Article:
Malcolm Turnbull

Day, Culleton referred to High Court

Rod Culleton and Bob Day Source: AAP

Two crossbench senators will face High Court challenges to their eligibility as the government faces questions about how it got this far.

The Senate has taken unprecedented action in referring two of its own members to the High Court to rule on their eligibility to run for parliament.

While Family First senator Bob Day has already resigned from the upper house, One Nation senator Rod Culleton has vowed to keep voting on bills and defend himself in court, despite his own party surprisingly backing the court referral.

Labor supported both referrals in parliament on Monday, but accused the government of mishandling the Day matter since negotiations began on a controversial electorate office lease in 2014.

Labor leader Bill Shorten said Prime Minister Malcolm Turnbull had "kept secret" government concerns about Mr Day since August, while accepting his vote in the Senate.

Mr Day had been a staunch supporter of government legislation since coming to parliament in 2013.

Mr Turnbull said the opposition was engaging in "sanctimonious humbug".

"The circumstances of 2014 are not matters that I have any personal knowledge of," Mr Turnbull told parliament.

"I'm satisfied that my government has conducted itself with respect to this matter with great diligence and great integrity and great thoroughness."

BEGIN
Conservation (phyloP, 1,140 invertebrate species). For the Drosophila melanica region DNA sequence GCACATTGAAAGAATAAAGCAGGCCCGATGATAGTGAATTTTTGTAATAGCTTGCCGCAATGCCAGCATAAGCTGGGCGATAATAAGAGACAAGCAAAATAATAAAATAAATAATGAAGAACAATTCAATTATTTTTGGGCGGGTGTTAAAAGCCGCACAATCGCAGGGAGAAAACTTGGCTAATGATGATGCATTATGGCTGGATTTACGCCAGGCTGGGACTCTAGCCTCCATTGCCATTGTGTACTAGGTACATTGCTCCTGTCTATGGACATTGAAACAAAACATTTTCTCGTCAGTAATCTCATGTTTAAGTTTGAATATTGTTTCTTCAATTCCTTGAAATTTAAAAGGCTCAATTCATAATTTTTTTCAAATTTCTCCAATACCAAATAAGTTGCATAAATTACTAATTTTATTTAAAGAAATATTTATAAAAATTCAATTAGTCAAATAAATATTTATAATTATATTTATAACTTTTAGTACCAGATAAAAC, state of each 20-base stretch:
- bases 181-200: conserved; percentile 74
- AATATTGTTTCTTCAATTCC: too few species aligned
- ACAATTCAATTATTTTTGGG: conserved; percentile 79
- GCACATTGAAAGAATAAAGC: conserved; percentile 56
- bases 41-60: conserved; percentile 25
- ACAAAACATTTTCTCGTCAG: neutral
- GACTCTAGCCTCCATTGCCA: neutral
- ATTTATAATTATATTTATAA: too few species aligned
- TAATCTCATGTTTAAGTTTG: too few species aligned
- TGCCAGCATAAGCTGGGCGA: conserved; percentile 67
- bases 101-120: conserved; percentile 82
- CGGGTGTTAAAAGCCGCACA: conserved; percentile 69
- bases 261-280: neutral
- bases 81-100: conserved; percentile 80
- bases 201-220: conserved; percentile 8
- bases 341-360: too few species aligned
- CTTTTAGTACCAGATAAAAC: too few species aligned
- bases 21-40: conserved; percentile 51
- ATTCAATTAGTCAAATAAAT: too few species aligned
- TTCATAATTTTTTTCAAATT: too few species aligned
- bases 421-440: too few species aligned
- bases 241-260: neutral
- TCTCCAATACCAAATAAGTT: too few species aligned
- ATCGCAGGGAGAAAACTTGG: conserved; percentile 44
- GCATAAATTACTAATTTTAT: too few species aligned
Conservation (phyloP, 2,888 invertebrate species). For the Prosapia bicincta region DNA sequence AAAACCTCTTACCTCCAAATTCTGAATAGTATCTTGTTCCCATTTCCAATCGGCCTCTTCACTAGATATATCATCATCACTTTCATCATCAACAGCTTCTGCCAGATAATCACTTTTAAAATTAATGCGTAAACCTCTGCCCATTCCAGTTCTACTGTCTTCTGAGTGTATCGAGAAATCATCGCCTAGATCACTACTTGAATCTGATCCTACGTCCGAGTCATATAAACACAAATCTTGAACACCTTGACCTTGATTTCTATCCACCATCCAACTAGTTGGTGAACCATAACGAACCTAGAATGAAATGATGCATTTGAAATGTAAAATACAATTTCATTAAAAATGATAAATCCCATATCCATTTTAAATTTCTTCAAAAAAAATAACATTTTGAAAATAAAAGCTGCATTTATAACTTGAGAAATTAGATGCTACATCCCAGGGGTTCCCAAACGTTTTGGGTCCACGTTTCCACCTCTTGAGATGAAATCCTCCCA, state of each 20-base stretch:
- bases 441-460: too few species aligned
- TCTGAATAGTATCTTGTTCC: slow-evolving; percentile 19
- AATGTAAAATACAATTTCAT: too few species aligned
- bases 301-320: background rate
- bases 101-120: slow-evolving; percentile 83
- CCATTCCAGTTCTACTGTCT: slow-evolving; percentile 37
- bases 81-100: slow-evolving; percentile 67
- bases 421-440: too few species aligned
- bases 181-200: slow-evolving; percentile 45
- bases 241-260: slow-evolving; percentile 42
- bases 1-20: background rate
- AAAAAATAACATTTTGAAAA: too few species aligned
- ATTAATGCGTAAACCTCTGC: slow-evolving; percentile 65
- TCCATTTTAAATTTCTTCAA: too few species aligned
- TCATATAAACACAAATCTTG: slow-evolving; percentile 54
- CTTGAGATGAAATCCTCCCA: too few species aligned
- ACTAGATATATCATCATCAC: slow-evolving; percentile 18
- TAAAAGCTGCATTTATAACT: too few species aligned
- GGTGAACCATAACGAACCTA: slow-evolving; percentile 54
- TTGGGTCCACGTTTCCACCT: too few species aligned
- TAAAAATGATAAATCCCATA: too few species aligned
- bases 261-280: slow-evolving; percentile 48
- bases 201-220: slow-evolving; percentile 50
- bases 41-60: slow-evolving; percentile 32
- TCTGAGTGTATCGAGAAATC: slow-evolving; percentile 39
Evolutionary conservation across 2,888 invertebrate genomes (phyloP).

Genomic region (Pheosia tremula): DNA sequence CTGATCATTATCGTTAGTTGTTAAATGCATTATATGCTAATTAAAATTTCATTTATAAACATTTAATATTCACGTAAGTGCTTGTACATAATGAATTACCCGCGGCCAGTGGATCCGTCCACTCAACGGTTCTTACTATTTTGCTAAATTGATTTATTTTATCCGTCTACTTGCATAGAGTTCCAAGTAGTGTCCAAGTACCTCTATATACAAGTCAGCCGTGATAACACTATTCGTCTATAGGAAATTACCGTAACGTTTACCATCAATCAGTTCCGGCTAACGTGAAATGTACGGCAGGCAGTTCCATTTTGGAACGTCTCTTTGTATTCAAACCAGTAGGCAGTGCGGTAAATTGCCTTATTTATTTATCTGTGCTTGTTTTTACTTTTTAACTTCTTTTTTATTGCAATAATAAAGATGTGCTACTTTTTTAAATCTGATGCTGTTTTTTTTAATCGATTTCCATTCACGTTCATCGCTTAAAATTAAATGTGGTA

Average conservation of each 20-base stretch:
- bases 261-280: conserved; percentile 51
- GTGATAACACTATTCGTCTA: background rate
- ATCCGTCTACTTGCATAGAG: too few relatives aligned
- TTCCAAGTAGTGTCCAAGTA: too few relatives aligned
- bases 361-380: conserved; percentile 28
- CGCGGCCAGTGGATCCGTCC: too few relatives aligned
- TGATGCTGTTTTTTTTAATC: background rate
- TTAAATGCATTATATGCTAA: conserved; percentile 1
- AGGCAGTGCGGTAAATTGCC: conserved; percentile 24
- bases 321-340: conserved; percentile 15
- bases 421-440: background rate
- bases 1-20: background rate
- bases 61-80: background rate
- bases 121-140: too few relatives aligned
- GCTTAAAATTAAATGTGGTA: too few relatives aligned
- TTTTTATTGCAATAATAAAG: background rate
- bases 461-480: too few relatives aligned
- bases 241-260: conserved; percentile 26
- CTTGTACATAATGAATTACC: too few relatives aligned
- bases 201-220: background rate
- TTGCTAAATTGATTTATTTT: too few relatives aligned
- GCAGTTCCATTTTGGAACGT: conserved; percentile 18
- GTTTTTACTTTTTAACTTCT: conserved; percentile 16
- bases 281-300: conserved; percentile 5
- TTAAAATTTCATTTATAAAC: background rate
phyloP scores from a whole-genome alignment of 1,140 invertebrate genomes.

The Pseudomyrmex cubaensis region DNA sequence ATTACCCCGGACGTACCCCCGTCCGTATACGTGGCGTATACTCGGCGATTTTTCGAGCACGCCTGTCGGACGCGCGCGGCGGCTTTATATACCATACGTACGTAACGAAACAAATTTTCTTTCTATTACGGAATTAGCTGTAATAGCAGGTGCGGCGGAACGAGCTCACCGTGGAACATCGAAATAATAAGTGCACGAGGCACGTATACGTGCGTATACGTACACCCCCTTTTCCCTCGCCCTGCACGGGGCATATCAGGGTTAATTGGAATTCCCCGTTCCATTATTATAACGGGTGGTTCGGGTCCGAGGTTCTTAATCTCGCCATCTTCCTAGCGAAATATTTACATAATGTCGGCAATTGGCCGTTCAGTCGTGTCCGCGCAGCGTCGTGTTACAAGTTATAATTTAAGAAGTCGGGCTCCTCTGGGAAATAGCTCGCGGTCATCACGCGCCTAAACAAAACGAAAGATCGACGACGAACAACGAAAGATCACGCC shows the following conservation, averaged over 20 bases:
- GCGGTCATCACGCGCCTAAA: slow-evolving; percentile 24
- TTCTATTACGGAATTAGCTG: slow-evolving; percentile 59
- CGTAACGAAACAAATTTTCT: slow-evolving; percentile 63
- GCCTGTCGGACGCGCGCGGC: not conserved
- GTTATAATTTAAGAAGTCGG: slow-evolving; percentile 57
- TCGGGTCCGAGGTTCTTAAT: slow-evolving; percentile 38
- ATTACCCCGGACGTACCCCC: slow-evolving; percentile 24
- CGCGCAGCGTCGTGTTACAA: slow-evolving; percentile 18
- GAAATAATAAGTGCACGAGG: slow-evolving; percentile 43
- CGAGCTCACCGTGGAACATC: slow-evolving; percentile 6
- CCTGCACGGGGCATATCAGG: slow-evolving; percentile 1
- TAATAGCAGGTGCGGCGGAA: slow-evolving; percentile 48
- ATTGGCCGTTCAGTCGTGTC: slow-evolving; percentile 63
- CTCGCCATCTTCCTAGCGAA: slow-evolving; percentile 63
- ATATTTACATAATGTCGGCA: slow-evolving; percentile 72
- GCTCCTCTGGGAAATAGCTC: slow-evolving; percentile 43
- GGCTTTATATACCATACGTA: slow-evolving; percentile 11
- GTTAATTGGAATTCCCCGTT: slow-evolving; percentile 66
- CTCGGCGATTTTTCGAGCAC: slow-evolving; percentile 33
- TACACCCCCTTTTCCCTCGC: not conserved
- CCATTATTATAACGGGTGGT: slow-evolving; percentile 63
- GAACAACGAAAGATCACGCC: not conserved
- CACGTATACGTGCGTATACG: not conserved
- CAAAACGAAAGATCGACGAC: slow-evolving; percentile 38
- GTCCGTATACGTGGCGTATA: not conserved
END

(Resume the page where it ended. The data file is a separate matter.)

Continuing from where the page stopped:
The High Court will examine whether Mr Day received an indirect financial benefit from the government as a result of an arrangement involving his Adelaide electorate office.

The office - which was leased by the government from December 1, 2015, to October 7 this year - was sold to a friend in 2014, but Mr Day's company loaned money to make the purchase and was ultimately liable for the mortgage.

Receiving a financial benefit from the commonwealth disqualifies a person from holding a seat in parliament under the constitution.

Labor Senate leader Penny Wong said while the opposition supported the Day referral, the government should release all of its legal advice.

She questioned why the government repeatedly "turned a blind eye" to issues around Mr Day's electorate office to retain an ally in the Senate.

Finance Minister Mathias Cormann "emphatically" denied the claim, saying he "treated Senator Day in the precise same way as I would've dealt with any member and senator in this place."

Mr Day has rejected any wrongdoing, saying the Finance Department had merely told him it was "not a good look" for a senator to own his electorate office.

Senator Culleton's separate referral to the High Court stems from a larceny conviction against him which stood at the time of the July 2 election but was later annulled.

Under the constitution, any person who has been convicted of an offence punishable by a jail sentence of a year or longer is incapable of being chosen as a senator.

Senator Culleton said he would fulfil his commitment to voters as long as he was in the Senate despite earlier pledging not to vote on contentious matters until the issue was resolved.

He questioned the legitimacy of the court action against him and Mr Day.

One Nation leader Pauline Hanson said it should go to the High Court but she would like to see Senator Culleton return to the upper house.

"We have seen on too many occasions politicians in this place and the other place who have not been accountable to the Australian people and I will not stand here and be of the same ilk," she said.

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